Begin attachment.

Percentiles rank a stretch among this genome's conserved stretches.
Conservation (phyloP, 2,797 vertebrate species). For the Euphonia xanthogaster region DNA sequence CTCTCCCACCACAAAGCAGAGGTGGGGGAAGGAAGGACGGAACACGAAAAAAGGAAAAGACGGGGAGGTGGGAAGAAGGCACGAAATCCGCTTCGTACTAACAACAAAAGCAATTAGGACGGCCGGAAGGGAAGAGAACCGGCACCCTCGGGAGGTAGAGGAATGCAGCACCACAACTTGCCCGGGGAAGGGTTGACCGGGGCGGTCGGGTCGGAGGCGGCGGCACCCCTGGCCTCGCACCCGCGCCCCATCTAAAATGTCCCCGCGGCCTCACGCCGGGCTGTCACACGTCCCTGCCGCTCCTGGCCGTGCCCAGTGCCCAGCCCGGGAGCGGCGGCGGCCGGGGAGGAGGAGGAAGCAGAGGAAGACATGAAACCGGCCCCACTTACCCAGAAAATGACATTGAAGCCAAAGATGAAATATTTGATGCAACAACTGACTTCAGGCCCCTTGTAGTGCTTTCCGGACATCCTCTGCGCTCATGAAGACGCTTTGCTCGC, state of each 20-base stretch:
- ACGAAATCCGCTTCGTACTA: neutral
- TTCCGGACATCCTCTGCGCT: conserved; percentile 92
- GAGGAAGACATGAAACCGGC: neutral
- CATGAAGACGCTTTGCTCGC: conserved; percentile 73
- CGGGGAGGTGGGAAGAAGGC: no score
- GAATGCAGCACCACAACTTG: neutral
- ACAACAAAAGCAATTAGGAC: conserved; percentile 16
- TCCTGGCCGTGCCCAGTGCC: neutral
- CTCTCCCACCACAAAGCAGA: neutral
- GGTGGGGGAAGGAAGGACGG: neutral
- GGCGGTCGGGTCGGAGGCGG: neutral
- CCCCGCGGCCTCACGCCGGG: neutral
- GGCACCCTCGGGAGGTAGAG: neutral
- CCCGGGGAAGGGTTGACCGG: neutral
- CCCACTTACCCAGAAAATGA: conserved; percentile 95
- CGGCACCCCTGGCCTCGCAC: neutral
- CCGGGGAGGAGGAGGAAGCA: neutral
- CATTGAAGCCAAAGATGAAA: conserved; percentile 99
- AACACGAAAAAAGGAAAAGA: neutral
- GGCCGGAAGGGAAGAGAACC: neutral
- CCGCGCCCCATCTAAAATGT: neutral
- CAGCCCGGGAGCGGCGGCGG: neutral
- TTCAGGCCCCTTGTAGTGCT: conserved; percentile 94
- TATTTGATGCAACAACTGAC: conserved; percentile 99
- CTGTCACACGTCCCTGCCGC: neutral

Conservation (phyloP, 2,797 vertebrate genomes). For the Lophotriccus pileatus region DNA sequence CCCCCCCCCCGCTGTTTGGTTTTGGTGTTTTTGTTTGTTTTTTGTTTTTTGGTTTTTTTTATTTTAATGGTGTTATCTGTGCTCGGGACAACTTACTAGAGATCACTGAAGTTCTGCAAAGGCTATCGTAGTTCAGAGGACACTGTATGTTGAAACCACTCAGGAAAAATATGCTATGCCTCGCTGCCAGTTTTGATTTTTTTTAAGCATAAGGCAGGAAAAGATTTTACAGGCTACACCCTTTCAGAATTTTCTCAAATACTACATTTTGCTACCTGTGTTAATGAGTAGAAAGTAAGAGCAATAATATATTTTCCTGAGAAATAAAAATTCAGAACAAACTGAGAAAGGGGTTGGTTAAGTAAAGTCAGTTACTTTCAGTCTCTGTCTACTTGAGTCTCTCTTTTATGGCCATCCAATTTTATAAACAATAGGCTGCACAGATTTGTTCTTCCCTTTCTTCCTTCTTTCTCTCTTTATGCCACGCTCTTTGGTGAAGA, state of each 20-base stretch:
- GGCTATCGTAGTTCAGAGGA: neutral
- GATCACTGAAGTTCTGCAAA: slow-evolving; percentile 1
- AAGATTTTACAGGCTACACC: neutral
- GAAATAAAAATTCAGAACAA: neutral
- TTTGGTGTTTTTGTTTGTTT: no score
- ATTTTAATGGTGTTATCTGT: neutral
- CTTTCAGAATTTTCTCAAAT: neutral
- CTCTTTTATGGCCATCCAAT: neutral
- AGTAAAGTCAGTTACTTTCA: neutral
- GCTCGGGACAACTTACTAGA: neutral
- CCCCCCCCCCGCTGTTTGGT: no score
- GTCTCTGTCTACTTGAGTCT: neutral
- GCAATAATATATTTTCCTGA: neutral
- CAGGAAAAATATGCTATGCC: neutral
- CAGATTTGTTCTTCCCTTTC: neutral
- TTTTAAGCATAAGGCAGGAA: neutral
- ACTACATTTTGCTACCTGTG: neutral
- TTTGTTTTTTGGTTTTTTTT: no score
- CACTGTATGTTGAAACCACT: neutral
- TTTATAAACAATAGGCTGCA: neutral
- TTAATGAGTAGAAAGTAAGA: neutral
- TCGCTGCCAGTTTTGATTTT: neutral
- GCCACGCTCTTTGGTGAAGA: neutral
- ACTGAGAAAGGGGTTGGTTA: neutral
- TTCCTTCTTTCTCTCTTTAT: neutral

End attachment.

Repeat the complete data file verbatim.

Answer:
Percentiles rank a stretch among this genome's conserved stretches.
Conservation (phyloP, 2,797 vertebrate species). For the Euphonia xanthogaster region DNA sequence CTCTCCCACCACAAAGCAGAGGTGGGGGAAGGAAGGACGGAACACGAAAAAAGGAAAAGACGGGGAGGTGGGAAGAAGGCACGAAATCCGCTTCGTACTAACAACAAAAGCAATTAGGACGGCCGGAAGGGAAGAGAACCGGCACCCTCGGGAGGTAGAGGAATGCAGCACCACAACTTGCCCGGGGAAGGGTTGACCGGGGCGGTCGGGTCGGAGGCGGCGGCACCCCTGGCCTCGCACCCGCGCCCCATCTAAAATGTCCCCGCGGCCTCACGCCGGGCTGTCACACGTCCCTGCCGCTCCTGGCCGTGCCCAGTGCCCAGCCCGGGAGCGGCGGCGGCCGGGGAGGAGGAGGAAGCAGAGGAAGACATGAAACCGGCCCCACTTACCCAGAAAATGACATTGAAGCCAAAGATGAAATATTTGATGCAACAACTGACTTCAGGCCCCTTGTAGTGCTTTCCGGACATCCTCTGCGCTCATGAAGACGCTTTGCTCGC, state of each 20-base stretch:
- ACGAAATCCGCTTCGTACTA: neutral
- TTCCGGACATCCTCTGCGCT: conserved; percentile 92
- GAGGAAGACATGAAACCGGC: neutral
- CATGAAGACGCTTTGCTCGC: conserved; percentile 73
- CGGGGAGGTGGGAAGAAGGC: no score
- GAATGCAGCACCACAACTTG: neutral
- ACAACAAAAGCAATTAGGAC: conserved; percentile 16
- TCCTGGCCGTGCCCAGTGCC: neutral
- CTCTCCCACCACAAAGCAGA: neutral
- GGTGGGGGAAGGAAGGACGG: neutral
- GGCGGTCGGGTCGGAGGCGG: neutral
- CCCCGCGGCCTCACGCCGGG: neutral
- GGCACCCTCGGGAGGTAGAG: neutral
- CCCGGGGAAGGGTTGACCGG: neutral
- CCCACTTACCCAGAAAATGA: conserved; percentile 95
- CGGCACCCCTGGCCTCGCAC: neutral
- CCGGGGAGGAGGAGGAAGCA: neutral
- CATTGAAGCCAAAGATGAAA: conserved; percentile 99
- AACACGAAAAAAGGAAAAGA: neutral
- GGCCGGAAGGGAAGAGAACC: neutral
- CCGCGCCCCATCTAAAATGT: neutral
- CAGCCCGGGAGCGGCGGCGG: neutral
- TTCAGGCCCCTTGTAGTGCT: conserved; percentile 94
- TATTTGATGCAACAACTGAC: conserved; percentile 99
- CTGTCACACGTCCCTGCCGC: neutral

Conservation (phyloP, 2,797 vertebrate genomes). For the Lophotriccus pileatus region DNA sequence CCCCCCCCCCGCTGTTTGGTTTTGGTGTTTTTGTTTGTTTTTTGTTTTTTGGTTTTTTTTATTTTAATGGTGTTATCTGTGCTCGGGACAACTTACTAGAGATCACTGAAGTTCTGCAAAGGCTATCGTAGTTCAGAGGACACTGTATGTTGAAACCACTCAGGAAAAATATGCTATGCCTCGCTGCCAGTTTTGATTTTTTTTAAGCATAAGGCAGGAAAAGATTTTACAGGCTACACCCTTTCAGAATTTTCTCAAATACTACATTTTGCTACCTGTGTTAATGAGTAGAAAGTAAGAGCAATAATATATTTTCCTGAGAAATAAAAATTCAGAACAAACTGAGAAAGGGGTTGGTTAAGTAAAGTCAGTTACTTTCAGTCTCTGTCTACTTGAGTCTCTCTTTTATGGCCATCCAATTTTATAAACAATAGGCTGCACAGATTTGTTCTTCCCTTTCTTCCTTCTTTCTCTCTTTATGCCACGCTCTTTGGTGAAGA, state of each 20-base stretch:
- GGCTATCGTAGTTCAGAGGA: neutral
- GATCACTGAAGTTCTGCAAA: slow-evolving; percentile 1
- AAGATTTTACAGGCTACACC: neutral
- GAAATAAAAATTCAGAACAA: neutral
- TTTGGTGTTTTTGTTTGTTT: no score
- ATTTTAATGGTGTTATCTGT: neutral
- CTTTCAGAATTTTCTCAAAT: neutral
- CTCTTTTATGGCCATCCAAT: neutral
- AGTAAAGTCAGTTACTTTCA: neutral
- GCTCGGGACAACTTACTAGA: neutral
- CCCCCCCCCCGCTGTTTGGT: no score
- GTCTCTGTCTACTTGAGTCT: neutral
- GCAATAATATATTTTCCTGA: neutral
- CAGGAAAAATATGCTATGCC: neutral
- CAGATTTGTTCTTCCCTTTC: neutral
- TTTTAAGCATAAGGCAGGAA: neutral
- ACTACATTTTGCTACCTGTG: neutral
- TTTGTTTTTTGGTTTTTTTT: no score
- CACTGTATGTTGAAACCACT: neutral
- TTTATAAACAATAGGCTGCA: neutral
- TTAATGAGTAGAAAGTAAGA: neutral
- TCGCTGCCAGTTTTGATTTT: neutral
- GCCACGCTCTTTGGTGAAGA: neutral
- ACTGAGAAAGGGGTTGGTTA: neutral
- TTCCTTCTTTCTCTCTTTAT: neutral